This is a House of Commons Committee report, with recommendations to government. The Government has two months to respond.
The Department of Health and Social Care and the NHS took up schemes Lex Greensill advised the government on and promoted through his company—Greensill Capital—from 2018 until the company’s collapse in March 2021. Neither scheme delivered what it promised and there was no clear rationale for why they were introduced.
The Department is now paying pharmacies earlier anyway and some NHS trusts are now paying salary advance scheme companies for services which were offered for free by Greensill Capital through its subsidiary company Earnd (UK) Limited. There was a considerable lack of curiosity in the Department about the benefits of the early payment for pharmacies, which in the end did not deliver the promised saving. It is extraordinary that in respect of the salary advance scheme, there was no apparent concern that one company could offer a free scheme to NHS trusts which could also have the effect of boosting its reputation by association with the NHS brand and scale in order to win business elsewhere.
There is also no evidence of the proper review of potential conflicts of interests arising from Lex Greensill’s various advisory roles between 2011 and 2017 and the commercial activities of Greensill Capital, including its role as the financial guarantor and key subcontractor to Taulia Inc1 —the company selected as the government supplier for the pharmacy early payment scheme in 2018. Other committees have reported on the relationship between Lex Greensill and Whitehall. This report covers just these two schemes.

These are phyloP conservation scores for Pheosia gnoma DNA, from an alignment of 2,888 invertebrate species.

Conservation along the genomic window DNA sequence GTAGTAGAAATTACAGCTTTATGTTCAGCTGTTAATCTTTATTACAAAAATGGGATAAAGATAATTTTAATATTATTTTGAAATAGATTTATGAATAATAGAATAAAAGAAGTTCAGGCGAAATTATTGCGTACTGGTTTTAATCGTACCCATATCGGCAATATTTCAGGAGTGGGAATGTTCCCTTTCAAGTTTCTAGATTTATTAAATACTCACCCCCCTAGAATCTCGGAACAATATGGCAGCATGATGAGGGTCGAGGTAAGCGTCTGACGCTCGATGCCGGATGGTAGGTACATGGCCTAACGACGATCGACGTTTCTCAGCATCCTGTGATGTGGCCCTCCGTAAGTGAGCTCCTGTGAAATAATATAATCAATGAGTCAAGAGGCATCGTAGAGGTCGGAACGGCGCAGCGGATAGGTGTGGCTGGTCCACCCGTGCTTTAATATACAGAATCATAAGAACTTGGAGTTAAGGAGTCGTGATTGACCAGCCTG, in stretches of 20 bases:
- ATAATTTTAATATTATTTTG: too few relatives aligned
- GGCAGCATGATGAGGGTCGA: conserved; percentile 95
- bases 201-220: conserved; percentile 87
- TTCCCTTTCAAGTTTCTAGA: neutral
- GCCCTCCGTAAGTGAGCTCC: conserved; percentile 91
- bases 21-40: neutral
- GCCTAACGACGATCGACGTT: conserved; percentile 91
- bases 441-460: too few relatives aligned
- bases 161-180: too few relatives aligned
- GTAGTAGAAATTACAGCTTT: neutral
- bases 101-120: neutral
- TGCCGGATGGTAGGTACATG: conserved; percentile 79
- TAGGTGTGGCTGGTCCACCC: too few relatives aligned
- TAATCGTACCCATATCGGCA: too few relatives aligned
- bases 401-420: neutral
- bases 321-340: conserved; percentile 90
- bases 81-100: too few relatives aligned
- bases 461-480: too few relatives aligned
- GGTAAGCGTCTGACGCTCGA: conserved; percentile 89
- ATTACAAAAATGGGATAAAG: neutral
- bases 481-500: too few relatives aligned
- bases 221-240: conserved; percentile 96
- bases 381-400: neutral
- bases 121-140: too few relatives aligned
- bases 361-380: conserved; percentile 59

The Pharmacy Earlier Payment Scheme (PEPS) was introduced to accelerate reimbursement through use of a private financing arrangement. Lex Greensill advised government that this would deliver savings of £100m per year. But the Department of Health and Social Care (the Department) cannot provide evidence of any realised benefits. Only 14% of pharmacies participated in the scheme, far fewer than the Department’s anticipated participation rates of 60–80%. In July 2020 the Department changed the scheme to provide loans prior to the dispensing of prescriptions, but no evaluation was made of this change. When Greensill Capital collapsed in March 2021 no other finance provider was willing to take on the scheme, and government had to step in to pay pharmacies. From November 2021, the Department introduced new arrangements to reimburse pharmacy claims in four business days and this new process does not involve private sector financing.
From 2019 Greensill Capital also marketed another scheme to NHS trusts—a salary advance scheme, which allowed NHS employees to access their wages in advance of payday at no cost. Government advice to avoid these sorts of schemes was never cascaded to NHS trusts. A number of NHS trusts subscribed to Greensill Capital’s ‘free’ scheme but the taxpayer has been left picking up the costs following the collapse of Greensill Capital and the subsequent move of some NHS trusts to paid-for services. The Department claims that NHS trusts were best placed to decide how different pay flexibilities, including salary advance schemes, fit with their overall reward strategies. However, developing a consistent approach for implementing salary advances and financial wellbeing matters of this nature across all of the NHS would reduce the risk of employer and employee exploitation by scheme providers and promote transparency in the process.
1 Taulia Inc is a US base company, referred to as Taulia in the rest of this report